Williamsport Women

Lillian May Westfall Reider: A Noted Educator

PHOTO PROVIDED Shown in this photo provided by the Lycoming County Historical Society is a picture of the Williamsport High School faculty in the 1927 yearbook.

Lillian Reider (1864-1959) deser­ves much of the credit for the early development of the public school music program in Williamsport. It became her mission to interest local students in music, and in the process of doing so she established the first band and orchestra for the school system.

Reider was the daughter of Ezra Billing Westfall and Mary Ann Binsley Westfall. Most of her growing-up years were spent in Williamsport. Her musical degree was from Cornell University; however, she was a lifelong student and supplemented her education with additional training whenever possible. At the age of 30, she married Edwin Stanton Reider, who received his degree from the Philadelphia College of Pharmacy and is listed in the 1920 Pennsylvania State University Bulletin as a teaching assistant. The couple had a son, Ezra Westfall Reider.

In the Beginning

The 1927 Williamsport High School yearbook pictures Reider as a music faculty member who –along with Kathryn Riggle — directed the Glee Club. It was the largest organization in the high school, with a membership of 165 voices. Before being admitted, students had to undergo a voice test, read notes and use musical expression. The group sang music from various operas, oratorios and masses, though the yearbook states that the compositions could be on the “lighter side.” From this larger group, Reider formed the Girls’ Octet, the Double Male Quartet, and the Colored Boys’ Double Quartet.

A Sun-Gazette article from Dec. 1, 1950, titled “WHS Musical Pioneer at Band Celebration,” re­po­­rts on a speech Reider made as an honored guest at the high school band’s 25th anniversary celebration. At the age of 85, she recalled her career as music supervisor, remembering that when officials were preparing to dedicate the new high school on West Third Street in 1914, they requested that she provide music. She enlisted two dozen student instrumentalists and “whipped them into shape” for the ceremony. The rest is musical history. In the beginning, she directed both the band and the orchestra. The musical groups held practice sessions in Trinity House because teachers believed that rehearsals would make too much noise in the school. Band members wore cherry and white paper hats and dark trousers.

Reider emphasized the important role that the parent-teacher association played in the development of the music curriculum. With her allocated yearly budget of $75 dollars, she could not possibly provide instruments and music for her emerging programs. Although community leaders donated money and the American Legion Band and Tetequa Band furnished some instruments, it was the parents who took responsibility not only for providing the needed funding but also for paying the band director’s salary in the early years. Reider also credited the association with raising funds for a $10,000 Moeller organ for the high school, though she was not above asking elementary school children to contribute their pennies in addition.

The Lillian M.

Reider Male Chorus

Soon after Reider’s retirement in 1935 at the age of 70, she organized the Lillian M. Reider Male Chorus, made up of graduates of the local high school from 1922 to 1935. The group met at Leo’s Dining Room to rehearse and was often cited in the newspaper as providing entertainment for community events. During National Music Week in 1937, this chorus sang over the radio (WRAK) and performed for the Rotarians, the Sightless Club, the YMCA and the children at Cochran School. At times, the men would dress for the occasion –for example, wearing sailor middies while singing sea chanteys.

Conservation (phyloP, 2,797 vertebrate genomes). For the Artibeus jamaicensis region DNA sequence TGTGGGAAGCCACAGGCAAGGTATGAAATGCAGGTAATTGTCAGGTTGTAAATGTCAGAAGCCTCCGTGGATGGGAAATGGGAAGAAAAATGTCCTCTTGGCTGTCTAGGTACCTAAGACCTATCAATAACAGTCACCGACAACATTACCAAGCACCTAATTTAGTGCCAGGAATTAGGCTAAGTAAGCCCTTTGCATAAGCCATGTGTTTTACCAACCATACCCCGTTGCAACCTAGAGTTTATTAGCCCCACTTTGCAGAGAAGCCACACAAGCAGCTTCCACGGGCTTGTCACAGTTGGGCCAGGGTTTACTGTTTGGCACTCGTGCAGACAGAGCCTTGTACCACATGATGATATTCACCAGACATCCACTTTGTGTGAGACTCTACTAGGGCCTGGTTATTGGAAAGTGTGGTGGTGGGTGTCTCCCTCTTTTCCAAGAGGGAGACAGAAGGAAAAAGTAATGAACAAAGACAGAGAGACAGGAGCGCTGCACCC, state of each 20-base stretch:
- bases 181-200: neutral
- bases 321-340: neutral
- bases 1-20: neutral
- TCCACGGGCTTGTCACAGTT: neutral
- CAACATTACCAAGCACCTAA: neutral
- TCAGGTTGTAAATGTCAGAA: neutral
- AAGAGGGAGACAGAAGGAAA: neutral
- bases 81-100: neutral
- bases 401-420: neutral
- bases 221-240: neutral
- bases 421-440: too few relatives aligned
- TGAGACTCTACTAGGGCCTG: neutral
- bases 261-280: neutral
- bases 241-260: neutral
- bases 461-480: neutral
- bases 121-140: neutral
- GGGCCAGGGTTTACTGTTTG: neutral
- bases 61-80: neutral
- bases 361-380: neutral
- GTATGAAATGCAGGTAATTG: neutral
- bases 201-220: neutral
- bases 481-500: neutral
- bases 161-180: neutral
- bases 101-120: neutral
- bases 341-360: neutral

After World War II, Reider reorganized “her boys” when they returned from the armed services. At her 80th birthday celebration, held at the Women’s Club, this chorus led the 300 guests in a group sing.

Serving the Community

Reider served her profession and the community. She was president of the National Musical Educators’ Club and the Susquehanna Valley In-and-About Music Club and was a charter member of the Williamsport Music Club. She also was on the board of the Mothers’ Assistance Fund.

Reider was responsible for other musical innovations. Under her direction, school children would travel to the high school each year for memory testing on musical masterpieces, and afterwards would wear their achievement pins proudly. Her violin program, started in the elementary schools, ensured that there would be qualified musicians in the high school orchestra. In 1923, elementary school children joined with the high school Glee Club to sing during National Music Week, with everyone clad in white standing on bleachers.

In later years, Reider lived at 612 W. Third Street, though she divided her time between Williamsport and her son’s home in West Dennis, Massachusetts, on Cape Cod. She had devoted most of her life to her first love — music –and she wanted the general public to be aware of the quality of the music programs in the Williamsport schools. To that end, her students gave the gift of music to the community by performing at many civic events. As a clipping from a 1946 Sun-Gazette article honoring her concluded, “the city paid deserved tribute to one who has served so well, for so many years.”

Sieminski is a retired librarian and manager of the Lycoming County Women’s History Collection. Hurlbert is a Professor Emeritus of Library Services at Lycoming College. Their column is published the second Sunday of each month and the author can be reached at lcwhcmanager@gmail.com.